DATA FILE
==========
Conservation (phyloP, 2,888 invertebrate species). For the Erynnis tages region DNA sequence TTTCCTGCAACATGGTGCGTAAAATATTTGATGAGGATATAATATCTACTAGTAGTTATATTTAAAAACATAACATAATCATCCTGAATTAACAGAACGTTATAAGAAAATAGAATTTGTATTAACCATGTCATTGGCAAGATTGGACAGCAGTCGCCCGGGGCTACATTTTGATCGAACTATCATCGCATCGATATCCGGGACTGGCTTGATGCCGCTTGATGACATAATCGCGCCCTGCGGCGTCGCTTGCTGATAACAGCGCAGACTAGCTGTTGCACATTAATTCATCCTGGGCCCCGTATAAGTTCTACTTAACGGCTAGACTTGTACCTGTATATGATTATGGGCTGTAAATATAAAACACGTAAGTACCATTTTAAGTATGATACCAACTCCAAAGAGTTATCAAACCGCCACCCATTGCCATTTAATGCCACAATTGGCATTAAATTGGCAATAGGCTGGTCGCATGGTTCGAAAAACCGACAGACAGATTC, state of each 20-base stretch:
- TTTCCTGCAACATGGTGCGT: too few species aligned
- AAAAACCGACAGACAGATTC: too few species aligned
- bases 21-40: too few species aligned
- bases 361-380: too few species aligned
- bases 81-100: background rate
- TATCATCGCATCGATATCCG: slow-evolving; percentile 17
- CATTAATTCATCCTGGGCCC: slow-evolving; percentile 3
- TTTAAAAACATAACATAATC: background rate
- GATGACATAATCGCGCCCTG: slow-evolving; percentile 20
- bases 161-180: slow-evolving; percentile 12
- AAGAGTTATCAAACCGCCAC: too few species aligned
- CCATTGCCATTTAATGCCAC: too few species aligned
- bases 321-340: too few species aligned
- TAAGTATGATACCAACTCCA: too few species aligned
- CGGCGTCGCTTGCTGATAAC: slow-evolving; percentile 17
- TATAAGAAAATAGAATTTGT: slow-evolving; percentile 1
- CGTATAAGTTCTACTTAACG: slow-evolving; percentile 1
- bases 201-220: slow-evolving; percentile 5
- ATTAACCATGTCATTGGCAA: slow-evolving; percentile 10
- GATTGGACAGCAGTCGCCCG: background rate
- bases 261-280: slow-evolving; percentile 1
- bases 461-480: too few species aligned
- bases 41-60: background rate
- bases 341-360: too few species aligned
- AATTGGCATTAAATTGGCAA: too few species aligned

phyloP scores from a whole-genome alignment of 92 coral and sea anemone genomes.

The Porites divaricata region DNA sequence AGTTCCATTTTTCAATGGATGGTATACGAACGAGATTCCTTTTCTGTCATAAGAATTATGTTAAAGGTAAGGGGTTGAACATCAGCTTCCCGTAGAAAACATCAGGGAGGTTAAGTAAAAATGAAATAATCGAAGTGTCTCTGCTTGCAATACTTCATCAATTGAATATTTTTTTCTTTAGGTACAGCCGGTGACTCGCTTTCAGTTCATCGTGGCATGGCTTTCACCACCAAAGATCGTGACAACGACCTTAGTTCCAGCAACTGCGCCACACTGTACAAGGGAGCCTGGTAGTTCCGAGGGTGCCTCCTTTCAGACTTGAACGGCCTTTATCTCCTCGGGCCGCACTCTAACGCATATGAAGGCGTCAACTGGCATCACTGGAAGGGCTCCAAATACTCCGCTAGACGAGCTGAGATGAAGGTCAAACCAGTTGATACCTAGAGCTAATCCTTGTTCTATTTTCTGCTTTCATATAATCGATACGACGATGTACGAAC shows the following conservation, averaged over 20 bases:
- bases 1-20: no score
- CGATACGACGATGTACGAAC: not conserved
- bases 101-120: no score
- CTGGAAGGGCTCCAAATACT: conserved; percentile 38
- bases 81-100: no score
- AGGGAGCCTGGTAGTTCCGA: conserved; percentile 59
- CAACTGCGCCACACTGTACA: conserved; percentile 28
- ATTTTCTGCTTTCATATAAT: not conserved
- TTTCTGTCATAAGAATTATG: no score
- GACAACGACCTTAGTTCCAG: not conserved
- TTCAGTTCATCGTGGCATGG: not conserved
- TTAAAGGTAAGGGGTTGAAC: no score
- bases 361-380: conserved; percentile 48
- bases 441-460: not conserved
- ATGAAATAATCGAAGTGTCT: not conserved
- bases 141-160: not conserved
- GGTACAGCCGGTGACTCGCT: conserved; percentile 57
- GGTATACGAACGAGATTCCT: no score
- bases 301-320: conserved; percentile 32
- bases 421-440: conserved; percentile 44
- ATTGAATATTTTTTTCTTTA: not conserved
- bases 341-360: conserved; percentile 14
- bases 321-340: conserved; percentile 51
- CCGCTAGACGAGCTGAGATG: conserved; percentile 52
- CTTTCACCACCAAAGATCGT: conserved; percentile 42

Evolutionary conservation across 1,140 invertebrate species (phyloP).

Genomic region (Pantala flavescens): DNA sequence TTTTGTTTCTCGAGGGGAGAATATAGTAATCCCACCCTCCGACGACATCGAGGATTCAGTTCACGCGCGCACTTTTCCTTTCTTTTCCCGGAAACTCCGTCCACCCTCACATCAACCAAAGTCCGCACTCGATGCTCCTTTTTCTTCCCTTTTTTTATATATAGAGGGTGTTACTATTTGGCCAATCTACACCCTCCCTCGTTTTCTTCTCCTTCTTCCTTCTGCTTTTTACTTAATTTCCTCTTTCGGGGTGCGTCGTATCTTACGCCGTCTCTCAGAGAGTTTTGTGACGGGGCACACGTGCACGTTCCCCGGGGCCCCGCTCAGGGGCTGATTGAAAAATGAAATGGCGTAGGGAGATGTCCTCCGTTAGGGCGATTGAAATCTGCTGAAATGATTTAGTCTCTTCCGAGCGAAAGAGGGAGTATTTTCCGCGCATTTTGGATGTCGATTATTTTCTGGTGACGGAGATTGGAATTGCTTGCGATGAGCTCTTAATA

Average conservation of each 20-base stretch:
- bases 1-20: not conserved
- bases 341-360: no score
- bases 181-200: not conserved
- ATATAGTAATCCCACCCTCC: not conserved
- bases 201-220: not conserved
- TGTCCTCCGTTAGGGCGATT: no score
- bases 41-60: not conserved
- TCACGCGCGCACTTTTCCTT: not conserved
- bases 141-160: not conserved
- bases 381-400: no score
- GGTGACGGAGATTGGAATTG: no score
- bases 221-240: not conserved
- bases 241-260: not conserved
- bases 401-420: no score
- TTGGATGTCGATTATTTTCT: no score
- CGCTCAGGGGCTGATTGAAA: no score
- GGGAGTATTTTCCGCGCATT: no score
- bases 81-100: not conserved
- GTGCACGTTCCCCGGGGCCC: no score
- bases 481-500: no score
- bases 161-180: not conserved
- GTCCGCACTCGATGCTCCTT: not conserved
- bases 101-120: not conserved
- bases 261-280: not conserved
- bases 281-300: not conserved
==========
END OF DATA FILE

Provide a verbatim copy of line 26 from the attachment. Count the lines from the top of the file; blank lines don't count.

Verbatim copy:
- AATTGGCATTAAATTGGCAA: too few species aligned